Of course, the werewolf is a poor schlub who is harmless and almost geekish in his human form.
Of course, the vampire is incredibly handsome and struggling to overcome his primal lust for blood.
Of course, vampires have a secret society that lurks hidden below the surface of the mortal world, manipulating and conspiring.
Of course, the werewolf nearly kills his sister when she tries to help him.
Of course, werewolves and vampires don’t like each other.
Of course, the vampire’s old sire shows up to tempt him to the dark side.
And, of course, vampires love to have sex covered in blood.
And there it goes again. I don’t want to sound insulting because without a doubt people work hard on this show. This doesn’t come across as a show that just got thrown together. It doesn’t seem phoned in. It seems like people really care about making the show. All the ideas above are staples because they work and make sense.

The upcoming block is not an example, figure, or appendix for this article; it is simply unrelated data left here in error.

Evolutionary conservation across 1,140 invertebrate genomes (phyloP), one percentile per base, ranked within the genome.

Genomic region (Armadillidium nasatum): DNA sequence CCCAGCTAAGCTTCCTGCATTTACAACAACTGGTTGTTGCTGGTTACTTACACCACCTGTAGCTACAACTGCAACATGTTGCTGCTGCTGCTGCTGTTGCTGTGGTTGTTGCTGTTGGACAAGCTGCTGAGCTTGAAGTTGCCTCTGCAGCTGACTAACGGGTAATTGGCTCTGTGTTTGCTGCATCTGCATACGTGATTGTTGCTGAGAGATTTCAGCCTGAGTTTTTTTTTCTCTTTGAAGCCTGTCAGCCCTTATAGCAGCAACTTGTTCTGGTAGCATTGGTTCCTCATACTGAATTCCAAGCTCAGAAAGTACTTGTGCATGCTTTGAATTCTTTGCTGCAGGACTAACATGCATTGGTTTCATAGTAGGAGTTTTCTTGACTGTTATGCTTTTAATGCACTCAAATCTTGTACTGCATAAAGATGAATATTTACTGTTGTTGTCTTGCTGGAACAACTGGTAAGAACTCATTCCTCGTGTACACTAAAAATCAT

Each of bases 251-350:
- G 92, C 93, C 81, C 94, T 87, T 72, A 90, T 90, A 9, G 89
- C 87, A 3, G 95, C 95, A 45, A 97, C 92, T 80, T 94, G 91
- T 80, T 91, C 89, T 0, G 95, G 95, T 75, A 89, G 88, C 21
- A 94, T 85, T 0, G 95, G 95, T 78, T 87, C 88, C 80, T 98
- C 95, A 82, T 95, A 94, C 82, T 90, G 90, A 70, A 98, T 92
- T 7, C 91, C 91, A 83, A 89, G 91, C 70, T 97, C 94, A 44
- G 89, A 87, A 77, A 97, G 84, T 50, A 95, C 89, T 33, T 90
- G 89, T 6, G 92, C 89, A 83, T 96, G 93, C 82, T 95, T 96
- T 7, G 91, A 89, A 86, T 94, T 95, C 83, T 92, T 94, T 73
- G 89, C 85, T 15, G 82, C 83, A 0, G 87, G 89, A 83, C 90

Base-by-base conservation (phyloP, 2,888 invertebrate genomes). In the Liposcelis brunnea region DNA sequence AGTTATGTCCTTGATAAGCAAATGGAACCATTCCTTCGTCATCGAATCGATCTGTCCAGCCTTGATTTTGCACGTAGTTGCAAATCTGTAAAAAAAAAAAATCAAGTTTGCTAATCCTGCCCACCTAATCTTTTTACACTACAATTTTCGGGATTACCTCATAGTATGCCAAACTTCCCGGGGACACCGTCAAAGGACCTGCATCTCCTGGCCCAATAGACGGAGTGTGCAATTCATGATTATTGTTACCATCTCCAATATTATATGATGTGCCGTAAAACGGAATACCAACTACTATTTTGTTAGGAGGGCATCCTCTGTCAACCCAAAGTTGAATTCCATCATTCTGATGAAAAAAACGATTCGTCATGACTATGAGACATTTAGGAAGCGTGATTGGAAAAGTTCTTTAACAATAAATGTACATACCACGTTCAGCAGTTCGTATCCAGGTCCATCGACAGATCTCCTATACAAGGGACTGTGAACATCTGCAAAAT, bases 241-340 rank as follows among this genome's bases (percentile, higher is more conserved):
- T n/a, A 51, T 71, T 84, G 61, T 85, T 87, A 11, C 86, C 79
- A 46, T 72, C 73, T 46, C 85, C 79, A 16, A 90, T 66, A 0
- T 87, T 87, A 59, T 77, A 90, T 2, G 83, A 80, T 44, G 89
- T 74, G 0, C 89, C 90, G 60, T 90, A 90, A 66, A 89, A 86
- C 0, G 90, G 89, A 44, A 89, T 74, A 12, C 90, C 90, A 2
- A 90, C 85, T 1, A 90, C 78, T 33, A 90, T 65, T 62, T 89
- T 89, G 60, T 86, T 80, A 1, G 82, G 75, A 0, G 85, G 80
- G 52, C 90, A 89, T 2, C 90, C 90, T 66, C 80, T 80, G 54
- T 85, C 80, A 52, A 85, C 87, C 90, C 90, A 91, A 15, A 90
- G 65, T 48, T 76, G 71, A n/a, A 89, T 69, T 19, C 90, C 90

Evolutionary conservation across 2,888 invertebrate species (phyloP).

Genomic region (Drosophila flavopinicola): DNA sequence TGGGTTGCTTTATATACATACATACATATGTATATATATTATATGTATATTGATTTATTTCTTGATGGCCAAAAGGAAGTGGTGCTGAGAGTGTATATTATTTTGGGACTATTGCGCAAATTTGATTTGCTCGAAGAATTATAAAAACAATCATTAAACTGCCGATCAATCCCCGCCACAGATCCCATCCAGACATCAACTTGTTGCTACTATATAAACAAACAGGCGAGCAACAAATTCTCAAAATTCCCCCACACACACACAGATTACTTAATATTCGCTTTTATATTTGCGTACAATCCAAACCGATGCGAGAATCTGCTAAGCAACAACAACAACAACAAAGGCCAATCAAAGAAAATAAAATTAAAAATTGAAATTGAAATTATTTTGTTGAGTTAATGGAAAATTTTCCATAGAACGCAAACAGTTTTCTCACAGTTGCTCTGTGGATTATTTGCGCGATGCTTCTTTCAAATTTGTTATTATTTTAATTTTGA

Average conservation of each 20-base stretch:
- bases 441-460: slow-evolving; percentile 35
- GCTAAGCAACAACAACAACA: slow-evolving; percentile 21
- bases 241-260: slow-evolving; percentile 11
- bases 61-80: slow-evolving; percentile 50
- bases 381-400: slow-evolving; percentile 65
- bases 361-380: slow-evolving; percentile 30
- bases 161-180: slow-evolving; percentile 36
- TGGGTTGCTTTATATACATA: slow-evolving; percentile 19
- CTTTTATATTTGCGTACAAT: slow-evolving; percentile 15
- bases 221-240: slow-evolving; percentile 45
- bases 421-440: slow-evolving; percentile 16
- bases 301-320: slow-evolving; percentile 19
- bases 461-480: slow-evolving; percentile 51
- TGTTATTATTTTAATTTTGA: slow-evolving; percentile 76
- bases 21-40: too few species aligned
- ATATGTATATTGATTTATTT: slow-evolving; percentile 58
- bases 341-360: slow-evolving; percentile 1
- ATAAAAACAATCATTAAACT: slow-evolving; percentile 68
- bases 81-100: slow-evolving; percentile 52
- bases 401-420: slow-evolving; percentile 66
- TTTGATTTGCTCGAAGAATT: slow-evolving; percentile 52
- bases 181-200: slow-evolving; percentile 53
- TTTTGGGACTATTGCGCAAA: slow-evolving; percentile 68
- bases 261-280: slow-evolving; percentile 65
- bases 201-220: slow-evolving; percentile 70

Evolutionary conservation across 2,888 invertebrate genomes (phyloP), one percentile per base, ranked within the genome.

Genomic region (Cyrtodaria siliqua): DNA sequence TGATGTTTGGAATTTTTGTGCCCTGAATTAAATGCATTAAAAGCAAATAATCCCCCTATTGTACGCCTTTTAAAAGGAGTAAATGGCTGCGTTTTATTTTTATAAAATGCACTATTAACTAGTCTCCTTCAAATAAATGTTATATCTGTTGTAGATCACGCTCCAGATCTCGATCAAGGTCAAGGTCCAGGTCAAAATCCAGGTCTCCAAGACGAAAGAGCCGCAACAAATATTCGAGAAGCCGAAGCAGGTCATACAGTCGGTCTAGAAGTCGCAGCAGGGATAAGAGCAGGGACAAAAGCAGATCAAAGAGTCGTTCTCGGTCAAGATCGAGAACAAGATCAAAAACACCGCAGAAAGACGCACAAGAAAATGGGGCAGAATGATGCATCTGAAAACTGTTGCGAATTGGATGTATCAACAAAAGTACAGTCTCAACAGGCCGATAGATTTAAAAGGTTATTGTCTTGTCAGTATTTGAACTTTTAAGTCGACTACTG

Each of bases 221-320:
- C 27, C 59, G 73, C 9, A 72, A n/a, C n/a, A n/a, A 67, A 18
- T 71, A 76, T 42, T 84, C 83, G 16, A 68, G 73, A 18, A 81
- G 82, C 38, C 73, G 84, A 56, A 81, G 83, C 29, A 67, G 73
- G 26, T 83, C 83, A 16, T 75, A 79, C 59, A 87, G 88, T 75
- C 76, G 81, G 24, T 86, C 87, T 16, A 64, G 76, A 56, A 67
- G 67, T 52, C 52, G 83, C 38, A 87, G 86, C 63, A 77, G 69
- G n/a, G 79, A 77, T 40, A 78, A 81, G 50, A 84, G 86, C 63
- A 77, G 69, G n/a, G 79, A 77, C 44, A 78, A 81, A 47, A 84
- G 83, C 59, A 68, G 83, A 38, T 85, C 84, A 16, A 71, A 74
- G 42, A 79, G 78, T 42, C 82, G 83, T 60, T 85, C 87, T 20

The reason I don’t want to sound critical is because I’m not sure the audience wants anything different. People who like vampires, for example, seem to really enjoy the handsome, tortured, struggling monster archetype. And a werewolf that’s comfortable with who he is and has learned to deal with his problem makes conflict difficult. If the vampire had a way of handling his cravings for blood, you’d have to find conflict elsewhere, and then why are we watching a vampire show in the first place?
I don’t know. It’s not that I want everything in the show to be original. Or much of anything. But it’d be nice to have one or two underused touches. Wouldn’t it be cool to see vampires having a support group who tries to help them deal with their bloodlust? Or maybe the werewolf could actually like the perks that came with being one (minus the huge inconvenience of being a menace once a month). What if werewolves secretly ran the world and vampires were the outcasts, the down and out? What if supernatural creatures of all types got along fairly well in the world? There are loads of possiblities, but none of these will be explored. Because they aren’t the possibilities Being Human wants to explore. And as much as it might bore me, the show is probably right to not try anything very radical. The audience doesn’t tune in for that sort of thing. Any more than anyone wants to watch a cop show about paperwork or a doctor show about changing bedpans. There’s no appeal, no demand.